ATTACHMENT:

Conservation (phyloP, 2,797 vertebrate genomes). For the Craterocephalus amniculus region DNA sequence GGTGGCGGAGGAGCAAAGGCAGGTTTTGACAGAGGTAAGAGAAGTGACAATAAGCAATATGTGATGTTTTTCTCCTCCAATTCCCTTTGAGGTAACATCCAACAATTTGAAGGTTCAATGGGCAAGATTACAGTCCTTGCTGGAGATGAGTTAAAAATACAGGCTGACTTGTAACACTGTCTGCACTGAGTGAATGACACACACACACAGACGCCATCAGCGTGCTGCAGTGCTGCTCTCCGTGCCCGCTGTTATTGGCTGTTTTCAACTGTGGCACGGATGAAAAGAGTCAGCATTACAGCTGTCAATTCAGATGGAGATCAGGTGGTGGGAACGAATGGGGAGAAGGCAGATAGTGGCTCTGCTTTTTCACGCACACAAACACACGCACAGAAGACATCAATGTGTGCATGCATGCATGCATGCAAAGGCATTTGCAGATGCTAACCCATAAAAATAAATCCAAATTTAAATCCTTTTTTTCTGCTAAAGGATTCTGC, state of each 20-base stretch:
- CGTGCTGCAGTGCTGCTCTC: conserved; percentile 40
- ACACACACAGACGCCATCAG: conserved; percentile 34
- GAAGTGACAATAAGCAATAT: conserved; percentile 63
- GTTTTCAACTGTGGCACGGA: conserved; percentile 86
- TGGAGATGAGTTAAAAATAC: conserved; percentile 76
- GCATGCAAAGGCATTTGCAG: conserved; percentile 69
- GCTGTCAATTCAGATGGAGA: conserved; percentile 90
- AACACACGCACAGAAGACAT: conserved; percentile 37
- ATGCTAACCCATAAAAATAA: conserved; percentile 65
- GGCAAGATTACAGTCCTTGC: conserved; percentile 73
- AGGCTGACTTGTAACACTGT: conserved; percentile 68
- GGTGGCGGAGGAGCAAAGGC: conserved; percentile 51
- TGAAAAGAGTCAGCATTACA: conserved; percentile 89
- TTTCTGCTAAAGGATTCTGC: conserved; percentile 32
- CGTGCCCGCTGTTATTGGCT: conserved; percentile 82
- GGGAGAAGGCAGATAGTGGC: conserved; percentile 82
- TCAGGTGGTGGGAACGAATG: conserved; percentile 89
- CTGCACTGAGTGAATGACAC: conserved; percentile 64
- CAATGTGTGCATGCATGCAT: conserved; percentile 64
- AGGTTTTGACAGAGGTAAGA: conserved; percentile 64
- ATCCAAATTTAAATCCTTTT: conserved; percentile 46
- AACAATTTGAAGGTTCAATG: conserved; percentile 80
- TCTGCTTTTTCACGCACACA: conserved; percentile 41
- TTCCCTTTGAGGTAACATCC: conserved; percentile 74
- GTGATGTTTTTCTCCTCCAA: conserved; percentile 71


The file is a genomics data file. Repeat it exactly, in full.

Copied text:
Conservation (phyloP, 2,797 vertebrate genomes). For the Craterocephalus amniculus region DNA sequence GGTGGCGGAGGAGCAAAGGCAGGTTTTGACAGAGGTAAGAGAAGTGACAATAAGCAATATGTGATGTTTTTCTCCTCCAATTCCCTTTGAGGTAACATCCAACAATTTGAAGGTTCAATGGGCAAGATTACAGTCCTTGCTGGAGATGAGTTAAAAATACAGGCTGACTTGTAACACTGTCTGCACTGAGTGAATGACACACACACACAGACGCCATCAGCGTGCTGCAGTGCTGCTCTCCGTGCCCGCTGTTATTGGCTGTTTTCAACTGTGGCACGGATGAAAAGAGTCAGCATTACAGCTGTCAATTCAGATGGAGATCAGGTGGTGGGAACGAATGGGGAGAAGGCAGATAGTGGCTCTGCTTTTTCACGCACACAAACACACGCACAGAAGACATCAATGTGTGCATGCATGCATGCATGCAAAGGCATTTGCAGATGCTAACCCATAAAAATAAATCCAAATTTAAATCCTTTTTTTCTGCTAAAGGATTCTGC, state of each 20-base stretch:
- CGTGCTGCAGTGCTGCTCTC: conserved; percentile 40
- ACACACACAGACGCCATCAG: conserved; percentile 34
- GAAGTGACAATAAGCAATAT: conserved; percentile 63
- GTTTTCAACTGTGGCACGGA: conserved; percentile 86
- TGGAGATGAGTTAAAAATAC: conserved; percentile 76
- GCATGCAAAGGCATTTGCAG: conserved; percentile 69
- GCTGTCAATTCAGATGGAGA: conserved; percentile 90
- AACACACGCACAGAAGACAT: conserved; percentile 37
- ATGCTAACCCATAAAAATAA: conserved; percentile 65
- GGCAAGATTACAGTCCTTGC: conserved; percentile 73
- AGGCTGACTTGTAACACTGT: conserved; percentile 68
- GGTGGCGGAGGAGCAAAGGC: conserved; percentile 51
- TGAAAAGAGTCAGCATTACA: conserved; percentile 89
- TTTCTGCTAAAGGATTCTGC: conserved; percentile 32
- CGTGCCCGCTGTTATTGGCT: conserved; percentile 82
- GGGAGAAGGCAGATAGTGGC: conserved; percentile 82
- TCAGGTGGTGGGAACGAATG: conserved; percentile 89
- CTGCACTGAGTGAATGACAC: conserved; percentile 64
- CAATGTGTGCATGCATGCAT: conserved; percentile 64
- AGGTTTTGACAGAGGTAAGA: conserved; percentile 64
- ATCCAAATTTAAATCCTTTT: conserved; percentile 46
- AACAATTTGAAGGTTCAATG: conserved; percentile 80
- TCTGCTTTTTCACGCACACA: conserved; percentile 41
- TTCCCTTTGAGGTAACATCC: conserved; percentile 74
- GTGATGTTTTTCTCCTCCAA: conserved; percentile 71